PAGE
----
While the in-person Santa Fe Indian Market was cancelled due to COVID-19, the event is moving ahead online through August 31, 2020. The annual market has a rich history in supporting Native arts. First launched in 1922, the annual market attracts more than 115,000 people each year. This year’s artists include a number of current and past NACF awardees. Click on the links below to shop!
Jackie Larson Bread (Blackfeet [Amskapi Pikuni]) is a 2020 Mentor Artist Fellow. She has dedicated the past fifty years to practicing and developing her unique style of beadwork. She comes from a long line of artists to whom she carefully listened, absorbing the knowledge passed on to her from her relatives. Now, she is a respected culture bearer in her community and an accomplished artist nationwide. Bread won best of show at Santa Fe Indian Market in both 2013 and 2019.
Cliff Fragua (Jemez Pueblo) is a 2020 Mentor Artist Fellow. His work signifies Jemez Pueblo culture through and through with a deep cultural understanding of the spiritual aspects of his artistic medium in stone. Although stone was not historically used as a traditional sculpting material, Fragua’s traditional upbringing embedded in cultural knowledge and respect for life has led him to understand the quality of stone. Through the shape, feel, and sound of the stone he can come to perceive what he believes the stone wants to become. Working with stone takes an immense amount of patience and skill so as one can hear its voice.
Jeremy Frey (Passamaquoddy) was awarded a 2014 NACF Artist Fellowship for Traditional Arts in recognition of the outstanding quality of the baskets he makes. Frey develops his pieces from start to finish, he harvests and prepares materials, then weaves intricate and stunning black ash baskets that have begun to stand alone in collections and exhibits around the world. He first learned the practice from his mother and developed his talent as a member of the Maine Indian Basketmakers Alliance, an organization that has long nurtured a renaissance in basketry in New England.
Tahnibaa Naataanii (Navajo [Diné]) is a 2020 Mentor Artist Fellow who honors and maintains the ancestral weaving protocols and lessons that were passed on to her from her mother, her maternal grandmother, and all the grandmothers before her. She practices traditional Diné weaving methods by harvesting wool from sheep on her own land in the high desert, dying her materials using plants found in the Navajo Nation, and participating in weaving ceremonies and prayers to bless the nature of her work.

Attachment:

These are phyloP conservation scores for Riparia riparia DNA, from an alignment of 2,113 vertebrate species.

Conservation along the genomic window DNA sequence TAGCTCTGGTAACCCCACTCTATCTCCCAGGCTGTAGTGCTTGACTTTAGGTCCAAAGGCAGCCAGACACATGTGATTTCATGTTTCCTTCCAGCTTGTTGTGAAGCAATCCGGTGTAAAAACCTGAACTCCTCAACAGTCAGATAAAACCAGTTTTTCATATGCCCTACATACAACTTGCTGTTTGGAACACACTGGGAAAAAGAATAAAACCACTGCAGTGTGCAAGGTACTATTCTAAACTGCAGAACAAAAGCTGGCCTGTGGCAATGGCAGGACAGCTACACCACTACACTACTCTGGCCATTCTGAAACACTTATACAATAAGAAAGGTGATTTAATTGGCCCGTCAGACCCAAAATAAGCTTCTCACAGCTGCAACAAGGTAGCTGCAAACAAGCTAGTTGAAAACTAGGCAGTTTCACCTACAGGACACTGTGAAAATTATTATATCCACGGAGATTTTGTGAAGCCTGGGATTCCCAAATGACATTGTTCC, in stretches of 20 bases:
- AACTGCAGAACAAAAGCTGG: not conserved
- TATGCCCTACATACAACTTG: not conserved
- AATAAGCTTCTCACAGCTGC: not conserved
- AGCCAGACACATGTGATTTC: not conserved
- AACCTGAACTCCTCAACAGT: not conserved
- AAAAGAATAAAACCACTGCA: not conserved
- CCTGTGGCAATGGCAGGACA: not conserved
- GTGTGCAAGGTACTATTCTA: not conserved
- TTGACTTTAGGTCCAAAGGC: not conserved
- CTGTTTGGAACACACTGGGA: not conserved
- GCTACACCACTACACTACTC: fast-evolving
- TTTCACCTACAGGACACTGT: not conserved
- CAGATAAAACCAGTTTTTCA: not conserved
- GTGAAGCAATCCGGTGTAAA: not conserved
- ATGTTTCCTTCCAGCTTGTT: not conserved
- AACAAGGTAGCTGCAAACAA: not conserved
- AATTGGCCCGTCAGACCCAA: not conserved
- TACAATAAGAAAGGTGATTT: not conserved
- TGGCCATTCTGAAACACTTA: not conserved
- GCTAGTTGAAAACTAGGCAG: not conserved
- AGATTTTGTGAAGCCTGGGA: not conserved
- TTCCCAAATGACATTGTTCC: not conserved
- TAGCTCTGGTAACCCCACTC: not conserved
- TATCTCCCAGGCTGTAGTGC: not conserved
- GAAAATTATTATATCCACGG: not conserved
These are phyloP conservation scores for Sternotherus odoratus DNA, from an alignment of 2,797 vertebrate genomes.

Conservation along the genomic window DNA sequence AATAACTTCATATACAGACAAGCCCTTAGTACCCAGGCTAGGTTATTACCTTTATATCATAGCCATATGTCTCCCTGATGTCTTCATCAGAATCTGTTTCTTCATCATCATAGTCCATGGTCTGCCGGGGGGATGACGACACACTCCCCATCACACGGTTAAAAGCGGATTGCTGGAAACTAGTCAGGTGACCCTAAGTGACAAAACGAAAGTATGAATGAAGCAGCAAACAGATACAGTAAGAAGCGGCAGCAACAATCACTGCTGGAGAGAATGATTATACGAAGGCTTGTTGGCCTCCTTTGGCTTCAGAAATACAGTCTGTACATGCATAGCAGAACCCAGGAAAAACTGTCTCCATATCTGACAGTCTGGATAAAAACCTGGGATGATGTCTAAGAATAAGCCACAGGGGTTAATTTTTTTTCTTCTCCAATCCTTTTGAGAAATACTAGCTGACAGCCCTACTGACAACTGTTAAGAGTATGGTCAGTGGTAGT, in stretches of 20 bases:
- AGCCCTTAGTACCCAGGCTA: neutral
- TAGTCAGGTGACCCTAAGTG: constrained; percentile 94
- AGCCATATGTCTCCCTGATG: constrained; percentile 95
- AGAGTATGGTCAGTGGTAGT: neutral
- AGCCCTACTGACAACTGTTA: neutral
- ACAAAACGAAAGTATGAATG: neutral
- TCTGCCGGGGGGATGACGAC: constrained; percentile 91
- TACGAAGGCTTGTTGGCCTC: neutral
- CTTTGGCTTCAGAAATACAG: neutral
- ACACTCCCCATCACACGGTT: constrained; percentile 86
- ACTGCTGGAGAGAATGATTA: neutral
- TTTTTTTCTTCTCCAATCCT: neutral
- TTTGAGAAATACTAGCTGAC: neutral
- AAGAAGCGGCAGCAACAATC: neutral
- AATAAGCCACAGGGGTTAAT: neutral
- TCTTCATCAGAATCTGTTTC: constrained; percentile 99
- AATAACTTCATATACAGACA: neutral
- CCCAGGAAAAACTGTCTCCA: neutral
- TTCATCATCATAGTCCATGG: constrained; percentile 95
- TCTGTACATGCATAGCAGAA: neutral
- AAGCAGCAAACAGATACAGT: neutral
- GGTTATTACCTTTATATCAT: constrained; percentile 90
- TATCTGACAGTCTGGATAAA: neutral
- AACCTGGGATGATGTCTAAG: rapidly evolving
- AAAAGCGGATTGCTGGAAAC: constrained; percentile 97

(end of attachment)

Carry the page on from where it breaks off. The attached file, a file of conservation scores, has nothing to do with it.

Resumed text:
Kevin Pourier (Oglala Lakota) is a 2014 Regional Artist Fellow. Pourier has been carving Buffalo horn on the Pine Ridge Indian Reservation in South Dakota for about 20 years, and recently won Best of Show at the 2018 Santa Fe Indian Market for his piece titled Winyan Wánakiksin, meaning Women Defenders of Others. Pourier is one of the only artists in the country working in the medium of incised buffalo horn. The works he produces carry forward Lakota artistic practices for creating spoons and vessels of sublime beauty from the horns of the revered animal. His carvings reveal the beauty he sees in the world around us, utilizing imagery intent on inspiring thought, growth and creating the opportunity for education.
Cara Romero (Chemehuevi) is a 2017 Mentor Artist Fellow whose award-winning photographs are stylistically-diverse narratives that are a testament to her well-rounded and proficient understanding of contemporary Native American photography. Strongly valuing authenticity in her work, Romero’s photographs offer viewers a new way of seeing Native American pop culture that counterpoints existing stereotypes that are still frequently perpetuated in modern culture’s media, education, and art.
Mateo Romero (Cochiti Pueblo) is a 2016 National Artist Fellow. Romero’s distinctive depictions of Southwest Native life are known throughout the Native art-painting world. Represented by Blue Rain Gallery in Santa Fe, Romero has shown at the Peabody Essex Museum in Salem, Massachusetts and is in the collections of the Denver Art Museum and the Smithsonian’s National Museum of the American Indian. His work has appeared in various publications and he has served on committees and boards for art organizations while periodically teaching at the Institute of American Indian Art.
Theresa Secord (Penobscot Nation) is a 2016 National Artist Fellow and ash Wabanaki basket weaver. The Emerald Ash Borer is decimating ash trees at an alarming rate, forcing basket makers to use alternative and man-made materials in order to keep the traditional art form alive. Despite this environmental challenge, while serving as founding director for more than 20 years, Secord led the Maine Indian Basketmakers Alliance to substantially increase basket makers by revitalizing the art form and thereby creating new generations of basket weavers—a remarkable feat.
Dawn Spears (Choctaw Nation) received a Native Nation Partnerships award in 2018 as part of the The Northeast Indigenous Arts Alliance’s (NIAA) Youth Art Mentorship. The two phase program taught youth the history and origins of their traditional foods, and how to plant and harvest these foods. Drawing on her northeastern woodland culture she incorporates the vibrant colors symbolism, patterns and elements from the natural world on clothing.
Robert Mills (Tlingit) worked with 2018 Mentor Artist Fellow Jackson Polys as an apprentice in both traditional and advanced Tlingit carving techniques and formline design concepts. Mills works with metal and wood.